In March 1992, Mr. Christian won a $14.5 million court judgment against a man he said promised to provide financing for his proposed purchase of area radio stations, but produced nothing.

“At night, I would go check on him, and he would be so stressed out that the bedsheets would actually be soaked with sweat,” Mrs. Christian said of her husband’s legal troubles. “… He was relieved that it was over because the more that we went to court, it just kept upsetting him because he felt bad for what happened. But we got through it.”

Mr. Christian returned to the airwaves in October 1992 for one hour every weekday on WERQ 1010, but retired after a year.

“I think he was just tired,” his wife said. “He said it was just time to stop.”


Mr. Gibson, the University of Maryland law professor, credited Mr. Christian with serving as an adviser when the former was a consultant for Marc Ravalomanana’s successful campaign to become president of Madagascar and Ellen Johnson Sirleaf’s to become president of Liberia and the first elected female head of state in Africa.

Mr. Gibson said Mr. Christian was also instrumental in strategizing and contacting state legislators to change the name of Baltimore-Washington International Airport to Baltimore-Washington International Thurgood Marshall Airport. He also helped erect the National Katyn Memorial, a 44-foot-tall, flamelike monument in the Inner Harbor East at Aliceanna and President streets dedicated to the nearly 22,000 Polish military personnel who were executed by the Soviet Union in the Katyn Forest.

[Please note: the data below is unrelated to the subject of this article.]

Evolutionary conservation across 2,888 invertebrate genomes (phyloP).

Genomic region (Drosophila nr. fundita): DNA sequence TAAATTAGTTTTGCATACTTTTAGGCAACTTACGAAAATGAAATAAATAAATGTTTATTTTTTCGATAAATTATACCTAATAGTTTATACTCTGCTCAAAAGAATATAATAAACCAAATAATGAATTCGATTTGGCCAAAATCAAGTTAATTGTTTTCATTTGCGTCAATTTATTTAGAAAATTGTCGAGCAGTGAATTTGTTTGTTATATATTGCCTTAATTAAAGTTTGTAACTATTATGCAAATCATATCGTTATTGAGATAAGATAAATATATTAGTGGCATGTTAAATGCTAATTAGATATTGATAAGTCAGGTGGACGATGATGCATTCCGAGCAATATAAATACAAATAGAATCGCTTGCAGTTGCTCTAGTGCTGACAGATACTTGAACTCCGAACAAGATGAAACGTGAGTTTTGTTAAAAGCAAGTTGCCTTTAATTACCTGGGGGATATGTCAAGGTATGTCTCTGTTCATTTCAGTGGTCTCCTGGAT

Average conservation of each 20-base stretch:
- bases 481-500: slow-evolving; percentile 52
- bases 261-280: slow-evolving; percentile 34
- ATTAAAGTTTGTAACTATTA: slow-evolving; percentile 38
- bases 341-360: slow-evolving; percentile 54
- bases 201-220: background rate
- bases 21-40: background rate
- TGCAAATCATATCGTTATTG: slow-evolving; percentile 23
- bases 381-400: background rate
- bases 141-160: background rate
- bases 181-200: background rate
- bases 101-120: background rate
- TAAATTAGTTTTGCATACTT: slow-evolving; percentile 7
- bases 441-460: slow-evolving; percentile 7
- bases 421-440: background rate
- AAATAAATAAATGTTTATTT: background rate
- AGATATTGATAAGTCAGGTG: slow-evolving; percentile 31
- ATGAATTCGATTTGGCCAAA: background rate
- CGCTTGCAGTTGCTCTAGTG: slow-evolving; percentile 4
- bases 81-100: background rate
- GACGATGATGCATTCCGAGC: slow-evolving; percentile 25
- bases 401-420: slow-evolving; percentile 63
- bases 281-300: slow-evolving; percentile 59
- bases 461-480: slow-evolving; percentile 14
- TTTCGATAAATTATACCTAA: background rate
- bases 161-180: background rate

“He was well versed in a lot of things, and he was interested in just about anything,” Mr. Gibson said. “He had this fast-speed mind that in maybe about two or three days, he would start from not knowing anything about a very complicated matter to understanding virtually everything.”

Mr. Gibson said the most humbling aspect of Mr. Christian was his avoidance of publicity.

“He was willing to do all of that and to the whole world be anonymous,” he said. “No one would know all of this. People think I’m brilliant. Now the whole world will know that I’m not so brilliant. My brilliance was having a friend called Alan Christian.”

Mrs. Christian, who first heard her future husband on the radio in 1974, met him in 1985, and the couple dated until marrying Jan. 20, 1990, at Wesley Grove United Methodist Church in Hanover.


“It was love at first listen,” she said with a laugh. “A lot of women liked him, but he said he liked me because I wasn’t phony.”

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Mrs. Christian said her husband enjoyed taking care of their fish, was interested in the history of Maryland, listened to jazz and classical music, and watched theater arts and professional wrestling.

Mrs. Christian also introduced her husband to faith when she began in 2006 to attend Arundel Christian Church in Severn and then Glen Burnie. Mr. Christian acknowledged that he was not much of a believer, but remained open to learning, said Brian Hamilton, a former pastor there.

“He had questions about theology and God and the philosophy of life,” said Pastor Hamilton, who is now pastor at Red Brush Christian Church in Louisville, Kentucky. “So we ended up helping each other. It was fantastic. I really enjoyed it I could talk with him for hours. He was a wealth of information, but at the same time, he had a humility about himself. He didn’t mind saying, ‘Hey, give me your take on things. I don’t quite understand that or can’t wrap my mind around that.’”

Pastor Hamilton said he began teaching a course in 2012 based on the work of Daniel Wallace, a senior research professor of New Testament studies at Dallas Theological Seminary who had traveled the world finding copies of the New Testament.

“The copies of the New Testament that this guy digitalized from all over parts of the world were consistent with what they contained as far as substance,” Pastor Hamilton said. “So I think that persuaded [Mr. Christian] because he wasn’t really sure that he could trust the Bible that we have today. The next thing I know, he was teaching the class for me.”


Besides his wife, Mr. Christian is survived by four nieces, three great-nephews and two great-nieces.

A memorial is scheduled for Nov. 6 at 10 a.m. at Arundel Christian Church in Glen Burnie. The memorial is open to the public.